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The Way We Live Is Destroying Our Planet

No one wants to believe that our lifestyles are destroying the planet, much less that our choices, and often willingness to look the other way makes us complicit. But environmentalist and photographer J Henry Fair’s new book lays out the tragic effects created by human consumption on our planet. His photos capture large-scale industrial sites to show how everything we buy has a hidden cost above and beyond the price we pay for it. These costs include climate change, contaminated water, polluted air, lost habitat, and exploited people.

Think of these images as a surveillance camera for the planet, recording the biggest crimes against nature we’ve ever imagined. Images like these will be the standards around which we muster. – Bill McKibben, 350.org

Fair’s photographs are beautiful. Their shapes, colors and details give them an aesthetically pleasing quality that clashes with the message of this book. But the connections he makes between the state of our world and the causes for its degradation are undeniable. These photos lead the reader on a journey that reaches over ridges and fences that hide destructive large-scale industrial activities, such as drilling for oil; hydro-fracking; coal ash disposal; abandoned mined lands; and large-scale agricultural production. And collectively, the photographs show that our ever-increasing demand for energy, food choices, and rampant consumerism are rapidly leading to the demise of our planet.

Images Accompanied by Alarming Text

But there is more. Each of Fair’s images are accompanied by detailed explanations from award-winning science writer, Lewis Smith. Smith carefully explains each the costs of each industrial process on our environment. He also links these costs to our rampant consumerism and unfettered economic growth. The persistent message from the deliberate pairing of words and photographs is clear – our lifestyle choices and polices created to support them are unequivocally destroying the earth. Unless we change our habits, the world – as we have known it – no longer will exist for future generations to enjoy.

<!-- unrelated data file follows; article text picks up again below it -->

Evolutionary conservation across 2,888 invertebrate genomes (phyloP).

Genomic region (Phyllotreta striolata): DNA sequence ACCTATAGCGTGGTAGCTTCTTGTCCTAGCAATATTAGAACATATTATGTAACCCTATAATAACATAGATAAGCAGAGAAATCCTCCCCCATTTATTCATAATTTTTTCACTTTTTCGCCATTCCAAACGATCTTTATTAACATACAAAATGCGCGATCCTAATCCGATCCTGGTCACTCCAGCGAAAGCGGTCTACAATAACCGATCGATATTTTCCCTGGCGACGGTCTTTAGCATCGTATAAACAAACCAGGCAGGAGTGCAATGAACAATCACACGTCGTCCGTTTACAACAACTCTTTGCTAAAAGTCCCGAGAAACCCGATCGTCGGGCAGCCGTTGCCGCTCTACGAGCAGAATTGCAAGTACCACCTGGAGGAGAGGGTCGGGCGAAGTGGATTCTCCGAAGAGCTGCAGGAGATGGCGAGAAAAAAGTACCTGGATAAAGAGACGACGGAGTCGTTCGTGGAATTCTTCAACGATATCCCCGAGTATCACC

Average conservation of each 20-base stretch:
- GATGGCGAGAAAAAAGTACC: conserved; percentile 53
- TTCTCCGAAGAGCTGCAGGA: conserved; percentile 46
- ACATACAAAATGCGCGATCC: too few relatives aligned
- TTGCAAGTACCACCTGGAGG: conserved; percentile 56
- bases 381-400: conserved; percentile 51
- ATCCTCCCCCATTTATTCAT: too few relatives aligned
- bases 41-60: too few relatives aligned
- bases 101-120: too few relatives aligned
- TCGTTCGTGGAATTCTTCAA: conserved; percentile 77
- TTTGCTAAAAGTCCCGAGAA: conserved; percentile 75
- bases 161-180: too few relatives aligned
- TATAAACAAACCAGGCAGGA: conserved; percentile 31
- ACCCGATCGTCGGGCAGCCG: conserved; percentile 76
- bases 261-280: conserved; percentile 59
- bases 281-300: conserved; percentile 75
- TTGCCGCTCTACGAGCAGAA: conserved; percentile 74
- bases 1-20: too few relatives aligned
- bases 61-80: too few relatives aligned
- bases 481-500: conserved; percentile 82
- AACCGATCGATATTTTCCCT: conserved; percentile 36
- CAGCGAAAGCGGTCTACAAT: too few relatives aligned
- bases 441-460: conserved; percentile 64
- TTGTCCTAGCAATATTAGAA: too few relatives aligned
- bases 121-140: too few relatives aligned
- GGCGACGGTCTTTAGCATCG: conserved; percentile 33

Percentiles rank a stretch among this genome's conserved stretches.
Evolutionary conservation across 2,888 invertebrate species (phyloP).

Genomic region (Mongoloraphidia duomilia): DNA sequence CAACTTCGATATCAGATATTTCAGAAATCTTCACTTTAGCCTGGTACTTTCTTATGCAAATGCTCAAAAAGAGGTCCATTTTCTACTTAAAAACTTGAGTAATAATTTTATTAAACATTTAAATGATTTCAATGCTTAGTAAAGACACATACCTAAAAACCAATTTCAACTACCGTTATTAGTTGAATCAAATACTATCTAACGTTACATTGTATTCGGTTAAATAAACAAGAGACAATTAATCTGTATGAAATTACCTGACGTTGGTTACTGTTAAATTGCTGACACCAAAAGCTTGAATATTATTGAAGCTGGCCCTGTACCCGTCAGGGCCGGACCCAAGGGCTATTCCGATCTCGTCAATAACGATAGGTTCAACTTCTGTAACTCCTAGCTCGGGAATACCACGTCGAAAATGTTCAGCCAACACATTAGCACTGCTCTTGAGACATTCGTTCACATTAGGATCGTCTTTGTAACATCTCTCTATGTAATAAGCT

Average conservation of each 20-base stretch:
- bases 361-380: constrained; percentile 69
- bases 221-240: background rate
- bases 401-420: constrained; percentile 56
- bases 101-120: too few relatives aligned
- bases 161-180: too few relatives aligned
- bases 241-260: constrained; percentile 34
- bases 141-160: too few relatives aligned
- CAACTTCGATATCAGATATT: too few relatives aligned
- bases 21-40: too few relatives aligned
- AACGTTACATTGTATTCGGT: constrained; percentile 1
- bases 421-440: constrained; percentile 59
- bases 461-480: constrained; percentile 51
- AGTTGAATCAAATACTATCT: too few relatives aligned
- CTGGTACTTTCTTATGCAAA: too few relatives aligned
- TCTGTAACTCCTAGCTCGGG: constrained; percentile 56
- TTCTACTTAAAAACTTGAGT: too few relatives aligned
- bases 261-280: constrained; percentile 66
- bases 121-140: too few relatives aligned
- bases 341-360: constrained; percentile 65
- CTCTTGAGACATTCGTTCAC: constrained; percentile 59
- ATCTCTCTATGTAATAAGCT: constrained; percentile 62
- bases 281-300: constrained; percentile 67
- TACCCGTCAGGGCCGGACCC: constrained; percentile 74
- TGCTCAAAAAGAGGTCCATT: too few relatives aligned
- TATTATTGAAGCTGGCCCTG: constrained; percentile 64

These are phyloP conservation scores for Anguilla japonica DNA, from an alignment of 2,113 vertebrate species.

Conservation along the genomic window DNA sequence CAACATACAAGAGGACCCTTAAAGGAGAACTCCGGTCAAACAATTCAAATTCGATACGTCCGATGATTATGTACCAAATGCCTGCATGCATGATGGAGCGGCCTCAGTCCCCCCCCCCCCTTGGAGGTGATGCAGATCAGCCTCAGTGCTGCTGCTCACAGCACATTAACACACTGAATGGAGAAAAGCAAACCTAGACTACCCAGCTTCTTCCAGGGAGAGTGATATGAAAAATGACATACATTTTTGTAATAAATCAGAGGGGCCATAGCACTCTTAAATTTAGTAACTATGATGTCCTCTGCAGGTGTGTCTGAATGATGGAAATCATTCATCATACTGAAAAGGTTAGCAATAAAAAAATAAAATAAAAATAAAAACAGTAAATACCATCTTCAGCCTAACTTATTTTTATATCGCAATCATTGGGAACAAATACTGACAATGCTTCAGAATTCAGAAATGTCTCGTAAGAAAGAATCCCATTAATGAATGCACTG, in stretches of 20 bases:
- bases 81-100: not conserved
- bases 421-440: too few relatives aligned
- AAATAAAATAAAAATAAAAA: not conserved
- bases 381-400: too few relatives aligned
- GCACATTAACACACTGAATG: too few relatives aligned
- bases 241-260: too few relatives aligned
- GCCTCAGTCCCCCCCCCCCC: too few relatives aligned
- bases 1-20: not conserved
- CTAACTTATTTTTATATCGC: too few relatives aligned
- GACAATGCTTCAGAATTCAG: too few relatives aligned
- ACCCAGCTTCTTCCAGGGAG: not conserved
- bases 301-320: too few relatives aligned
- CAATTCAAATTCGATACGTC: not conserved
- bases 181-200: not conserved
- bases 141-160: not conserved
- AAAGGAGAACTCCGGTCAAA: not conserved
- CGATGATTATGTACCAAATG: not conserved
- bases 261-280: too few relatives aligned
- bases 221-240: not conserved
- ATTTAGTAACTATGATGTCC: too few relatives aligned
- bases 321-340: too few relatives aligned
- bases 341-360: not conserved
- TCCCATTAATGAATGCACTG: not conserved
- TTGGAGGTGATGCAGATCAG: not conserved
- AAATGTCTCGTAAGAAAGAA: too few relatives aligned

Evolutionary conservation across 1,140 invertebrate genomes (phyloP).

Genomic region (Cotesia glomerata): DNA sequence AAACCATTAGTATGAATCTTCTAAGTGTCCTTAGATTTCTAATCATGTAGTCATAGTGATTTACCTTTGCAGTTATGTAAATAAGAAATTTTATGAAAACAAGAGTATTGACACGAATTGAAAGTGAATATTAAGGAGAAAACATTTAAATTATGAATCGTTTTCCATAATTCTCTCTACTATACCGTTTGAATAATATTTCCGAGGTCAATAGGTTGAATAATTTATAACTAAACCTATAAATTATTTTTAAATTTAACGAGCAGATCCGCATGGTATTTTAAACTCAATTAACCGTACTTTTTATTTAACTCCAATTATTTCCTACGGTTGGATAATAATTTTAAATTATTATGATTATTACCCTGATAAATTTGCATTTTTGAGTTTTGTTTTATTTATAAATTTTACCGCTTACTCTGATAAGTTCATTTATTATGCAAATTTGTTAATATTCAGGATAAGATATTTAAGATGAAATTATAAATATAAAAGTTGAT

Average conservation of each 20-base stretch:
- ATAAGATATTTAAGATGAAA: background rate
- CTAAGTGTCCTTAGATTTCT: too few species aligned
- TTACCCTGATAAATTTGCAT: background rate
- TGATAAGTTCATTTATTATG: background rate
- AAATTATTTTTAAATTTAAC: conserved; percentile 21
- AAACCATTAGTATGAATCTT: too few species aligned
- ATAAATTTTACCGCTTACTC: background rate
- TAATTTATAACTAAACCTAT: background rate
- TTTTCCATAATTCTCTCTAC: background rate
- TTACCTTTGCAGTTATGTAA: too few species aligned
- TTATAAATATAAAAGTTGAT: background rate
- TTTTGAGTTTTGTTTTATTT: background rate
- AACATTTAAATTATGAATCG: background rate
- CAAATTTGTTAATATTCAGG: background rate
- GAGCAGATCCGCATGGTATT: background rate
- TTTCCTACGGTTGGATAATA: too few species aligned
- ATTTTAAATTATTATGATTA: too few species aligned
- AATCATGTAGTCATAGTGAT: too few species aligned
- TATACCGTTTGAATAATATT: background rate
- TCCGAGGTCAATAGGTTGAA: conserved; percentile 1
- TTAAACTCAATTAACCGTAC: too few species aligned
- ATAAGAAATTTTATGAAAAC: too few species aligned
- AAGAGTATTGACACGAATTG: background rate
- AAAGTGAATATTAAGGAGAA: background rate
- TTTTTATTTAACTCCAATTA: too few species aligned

This is a solemn and sobering message with which to begin the new year. But J. Henry Fair’s gift to eat one of us to first understand the consequences of our consumption, and then motivate us to act. Links to both the book and to the One Earth Project which includes resources for “one-earth living” are presented below. Let’s not just mourn our actions, but instead, work together to create systems that ensure all people have what they need for a dignified life without harming one another or further destroying our home.

Note: The banner photo by J. Henry Fair shows the oil plume from the 2010 BP Horizon spill.


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